Thursday, September 26, 2019

A-10 Tank Killer: On Amiga

Before I move onto the final campaign, and because I now have a working Amiga emulator, I thought, hey, why not see how A-10 works on an Amiga. As it turns out, that question was a bit of a problem. Not because there was anything regarding emulating Amiga, (that you probably weren't already aware of*) but because the game is very different. This will also lead into a minor statement on the original DOS version.

One thing I'm starting to notice regarding Amiga games is long loading times. While a lot of Amiga games look simply amazing compared to their DOS counterparts, for some of them, it simply isn't worth the obscene loading times. A-10 is no different.
Continuing the theme of rocking tunes, we have much expanded versions of the now familiar songs that graced the menus of the DOS verison. More instruments, perhaps too many. The themes on the DOS version came out better, despite being simpler. The menu features the smiling face of my almost completely useless co-pilot, Styles, and my character, Buck Ryan. Who, I for the second and third campaign named Rogers, because I thought that Buck on the quick select was a reference to Buck Rogers.
The game suffers the same mouse problems as the original game, although it is much more tolerable here. Perhaps Amiga owners were more used to using mice, whereas I know using a mouse in DOS was a bit of effort. The mouse originally required you to launch a program in DOS if you wanted to use it. That was a lot of effort, so I mostly stuck to a keyboard back when I had an actual DOS computer.
Cord's opening statements are different than I remember, mentioning the main character's name instead of the one you pick. The color also seems to be off in general, but that could just be because the Amiga's graphical chip offers less colors on-screen than a comparable VGA chip. You don't get to select what weapons, just what loadout you get. This arguably isn't too important, since most of what you'd choose is offered.
The game is quite different than the patched version. Not only in the obvious ways, such as different ground colors, knowing how many missiles you have left. The entire simulation is much different than what it would be later. It seems less realistic. Going full throttle causes you to climb at a good rate, and trying to make a minor turn causes your wings to go back to neutral. Even at attack speed of 5 you're still climbing in neutral. This requires me to relearn to fly. You also get less in the ways of visibility and its also slower.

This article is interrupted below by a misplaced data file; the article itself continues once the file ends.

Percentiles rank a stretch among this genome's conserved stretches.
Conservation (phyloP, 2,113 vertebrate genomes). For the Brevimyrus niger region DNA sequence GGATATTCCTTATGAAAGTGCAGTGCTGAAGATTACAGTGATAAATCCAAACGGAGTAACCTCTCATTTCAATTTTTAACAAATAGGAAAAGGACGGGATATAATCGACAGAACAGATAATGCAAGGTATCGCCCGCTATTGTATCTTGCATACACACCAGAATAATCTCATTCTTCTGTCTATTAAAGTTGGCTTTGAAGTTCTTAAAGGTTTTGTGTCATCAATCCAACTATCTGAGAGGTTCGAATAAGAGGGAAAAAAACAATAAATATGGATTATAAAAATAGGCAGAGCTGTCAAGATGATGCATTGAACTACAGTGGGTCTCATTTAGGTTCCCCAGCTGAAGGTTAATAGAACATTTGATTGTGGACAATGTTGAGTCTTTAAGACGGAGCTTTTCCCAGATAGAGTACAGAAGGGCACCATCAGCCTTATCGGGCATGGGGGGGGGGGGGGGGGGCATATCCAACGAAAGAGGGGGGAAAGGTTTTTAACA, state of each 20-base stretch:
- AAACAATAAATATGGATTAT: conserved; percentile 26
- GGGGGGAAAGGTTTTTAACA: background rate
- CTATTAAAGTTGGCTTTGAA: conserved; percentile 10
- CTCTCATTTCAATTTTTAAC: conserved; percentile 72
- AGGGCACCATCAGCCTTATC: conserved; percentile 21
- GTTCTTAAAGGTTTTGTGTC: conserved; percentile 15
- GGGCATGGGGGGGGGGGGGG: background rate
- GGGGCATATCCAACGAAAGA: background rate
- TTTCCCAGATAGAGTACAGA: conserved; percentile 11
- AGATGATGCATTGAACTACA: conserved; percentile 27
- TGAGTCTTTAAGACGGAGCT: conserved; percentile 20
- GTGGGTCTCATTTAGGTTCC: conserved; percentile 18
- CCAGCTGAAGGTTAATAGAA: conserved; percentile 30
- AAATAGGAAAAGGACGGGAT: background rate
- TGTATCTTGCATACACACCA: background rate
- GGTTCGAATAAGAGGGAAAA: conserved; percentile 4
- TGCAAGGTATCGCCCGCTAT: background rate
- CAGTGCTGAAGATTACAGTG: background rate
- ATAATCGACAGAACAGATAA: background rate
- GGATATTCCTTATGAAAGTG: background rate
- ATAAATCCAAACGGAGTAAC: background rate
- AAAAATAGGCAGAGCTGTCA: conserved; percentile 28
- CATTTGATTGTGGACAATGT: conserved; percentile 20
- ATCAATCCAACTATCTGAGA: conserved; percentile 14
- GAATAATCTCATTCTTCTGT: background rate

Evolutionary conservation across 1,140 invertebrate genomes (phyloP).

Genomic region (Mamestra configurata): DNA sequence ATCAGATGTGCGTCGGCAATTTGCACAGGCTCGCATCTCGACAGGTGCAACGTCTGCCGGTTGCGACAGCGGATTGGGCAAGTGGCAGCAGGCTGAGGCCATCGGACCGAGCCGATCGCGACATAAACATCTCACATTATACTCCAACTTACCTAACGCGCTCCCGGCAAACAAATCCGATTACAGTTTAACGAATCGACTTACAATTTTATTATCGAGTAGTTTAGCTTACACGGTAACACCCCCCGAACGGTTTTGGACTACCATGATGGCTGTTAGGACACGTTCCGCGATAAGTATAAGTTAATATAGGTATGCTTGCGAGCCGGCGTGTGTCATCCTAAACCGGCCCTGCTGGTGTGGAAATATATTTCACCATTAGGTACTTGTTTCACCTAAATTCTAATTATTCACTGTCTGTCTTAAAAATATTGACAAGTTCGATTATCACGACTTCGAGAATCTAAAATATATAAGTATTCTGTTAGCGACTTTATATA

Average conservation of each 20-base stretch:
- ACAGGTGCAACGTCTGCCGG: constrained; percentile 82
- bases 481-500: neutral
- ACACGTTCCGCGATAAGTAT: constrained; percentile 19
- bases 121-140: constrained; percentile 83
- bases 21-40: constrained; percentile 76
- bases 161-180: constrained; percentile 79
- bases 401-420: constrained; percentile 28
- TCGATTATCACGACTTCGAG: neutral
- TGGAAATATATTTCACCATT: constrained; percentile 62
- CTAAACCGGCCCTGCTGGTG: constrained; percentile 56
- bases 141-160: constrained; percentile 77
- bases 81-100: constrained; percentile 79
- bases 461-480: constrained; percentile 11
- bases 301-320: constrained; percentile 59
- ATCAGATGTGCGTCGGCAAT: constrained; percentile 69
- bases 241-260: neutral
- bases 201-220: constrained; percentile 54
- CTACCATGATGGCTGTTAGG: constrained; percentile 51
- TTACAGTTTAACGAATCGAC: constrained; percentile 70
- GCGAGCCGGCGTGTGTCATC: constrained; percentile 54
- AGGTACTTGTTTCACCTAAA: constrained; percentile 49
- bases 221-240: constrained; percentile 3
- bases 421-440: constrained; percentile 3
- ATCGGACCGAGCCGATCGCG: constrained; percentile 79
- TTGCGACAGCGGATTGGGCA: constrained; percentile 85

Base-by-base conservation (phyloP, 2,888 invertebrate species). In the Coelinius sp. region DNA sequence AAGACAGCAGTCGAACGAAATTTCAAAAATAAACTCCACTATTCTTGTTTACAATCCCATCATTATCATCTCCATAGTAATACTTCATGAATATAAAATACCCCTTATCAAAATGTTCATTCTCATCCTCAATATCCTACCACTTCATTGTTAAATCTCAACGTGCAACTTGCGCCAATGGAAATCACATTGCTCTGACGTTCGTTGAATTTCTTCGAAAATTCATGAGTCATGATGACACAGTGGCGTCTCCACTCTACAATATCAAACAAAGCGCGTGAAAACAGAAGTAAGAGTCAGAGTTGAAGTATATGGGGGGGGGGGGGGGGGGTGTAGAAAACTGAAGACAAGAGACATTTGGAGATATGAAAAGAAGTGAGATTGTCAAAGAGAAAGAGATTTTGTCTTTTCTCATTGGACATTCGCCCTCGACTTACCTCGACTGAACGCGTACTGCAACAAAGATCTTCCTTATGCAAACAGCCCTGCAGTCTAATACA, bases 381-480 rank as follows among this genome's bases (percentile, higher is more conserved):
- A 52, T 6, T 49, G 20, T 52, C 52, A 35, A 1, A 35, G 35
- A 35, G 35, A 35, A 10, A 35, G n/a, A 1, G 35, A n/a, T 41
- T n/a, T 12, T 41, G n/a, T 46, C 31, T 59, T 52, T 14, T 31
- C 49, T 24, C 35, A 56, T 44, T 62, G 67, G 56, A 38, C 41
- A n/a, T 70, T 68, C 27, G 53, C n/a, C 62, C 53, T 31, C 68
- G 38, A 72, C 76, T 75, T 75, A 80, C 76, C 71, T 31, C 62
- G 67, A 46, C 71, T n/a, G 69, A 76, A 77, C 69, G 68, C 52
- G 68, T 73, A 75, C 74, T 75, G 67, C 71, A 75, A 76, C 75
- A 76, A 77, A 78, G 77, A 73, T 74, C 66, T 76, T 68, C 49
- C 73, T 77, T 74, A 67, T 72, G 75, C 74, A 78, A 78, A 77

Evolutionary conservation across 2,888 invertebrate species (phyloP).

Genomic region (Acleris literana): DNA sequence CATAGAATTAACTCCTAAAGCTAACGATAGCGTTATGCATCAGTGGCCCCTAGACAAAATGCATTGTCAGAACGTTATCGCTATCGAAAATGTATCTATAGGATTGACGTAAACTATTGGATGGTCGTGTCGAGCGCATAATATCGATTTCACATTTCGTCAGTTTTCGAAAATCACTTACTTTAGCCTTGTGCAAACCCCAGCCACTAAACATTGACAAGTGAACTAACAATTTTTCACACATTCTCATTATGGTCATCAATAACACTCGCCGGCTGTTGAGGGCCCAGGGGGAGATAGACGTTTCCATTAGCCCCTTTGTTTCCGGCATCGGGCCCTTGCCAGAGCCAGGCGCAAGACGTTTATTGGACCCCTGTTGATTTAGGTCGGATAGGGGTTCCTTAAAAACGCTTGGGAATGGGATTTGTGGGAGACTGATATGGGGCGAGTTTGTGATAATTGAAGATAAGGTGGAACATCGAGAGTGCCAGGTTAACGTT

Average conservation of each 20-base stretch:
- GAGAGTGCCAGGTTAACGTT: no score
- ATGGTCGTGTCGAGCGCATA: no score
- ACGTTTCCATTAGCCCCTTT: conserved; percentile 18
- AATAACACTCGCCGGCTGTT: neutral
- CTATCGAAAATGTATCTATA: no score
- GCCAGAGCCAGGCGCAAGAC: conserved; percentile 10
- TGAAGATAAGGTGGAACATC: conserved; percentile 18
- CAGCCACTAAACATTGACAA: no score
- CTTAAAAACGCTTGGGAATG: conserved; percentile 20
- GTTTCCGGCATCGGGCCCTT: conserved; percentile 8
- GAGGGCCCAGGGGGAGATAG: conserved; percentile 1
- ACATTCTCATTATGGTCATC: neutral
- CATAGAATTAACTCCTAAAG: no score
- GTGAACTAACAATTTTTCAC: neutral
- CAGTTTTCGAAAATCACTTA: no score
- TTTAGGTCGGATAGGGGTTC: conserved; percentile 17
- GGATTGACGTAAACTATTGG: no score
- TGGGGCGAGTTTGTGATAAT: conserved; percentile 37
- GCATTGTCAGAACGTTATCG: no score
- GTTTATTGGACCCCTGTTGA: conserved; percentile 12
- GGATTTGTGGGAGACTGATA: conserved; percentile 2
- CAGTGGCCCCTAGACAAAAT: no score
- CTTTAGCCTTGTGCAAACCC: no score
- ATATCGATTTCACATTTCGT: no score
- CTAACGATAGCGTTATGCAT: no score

For the non-important things, they're not really better or worse. The sounds are different. There's possibly minor differences in all the graphics. It ultimately doesn't matter. This is obviously inferior to the patched game. A shame, but it was probably good before then.

Now, on DOS the original version has...additional problems. Namely, the bane of '80s sound design, the PC speaker. Now, I'm not usually one to say this, but PC speaker is very outdated today. I'd say the PC speaker was outdated the moment it came on the scene. The original DOS version features a single PC speaker song, playing over the entire game, from the start until you decide to turn it off. It stops whenever you shoot something or fire a missile, but if there's one thing I hate when it comes to old sound, its when it stops to play a sound effect.

So, there you have it, a once highly outdated game because immensely playable thanks to patches down the line. That's honestly some quality work. We'll see just how quality next time. So, if you ever want to play A-10 Tank Killer, make sure to get the CD version.

*Put it simply, I would rank emulating old games on this scale of difficulty:
1:NES/SNES/GEN (systems that don't require anything beyond the game)
2:Sega CD/PSX (systems that require a BIOS)
3:DOS/PS2 (systems that require a bit of fiddling to get some games to work)
4:Apple II (systems that require messing around with floppies)
5:Amiga/Arcade** (systems that require fiddling around to get to work and to play some games)
6:Macintosh (systems that are very difficult to emulate and require a lot of time on your part)
7:LaserActive*** (systems that there is no emulation of)
Windows games can be anywhere from 1 to 7 depending on how they are set up. Realistically, there should be no Windows games at 7, but you aren't going to be testing them that throughly.
**I am aware that there are multiple underlying arcade systems. I don't care.
***A system I considered worth working on solely for its translation of the third J.B. Harold game, at least I did until someone did a translation for the PC version.

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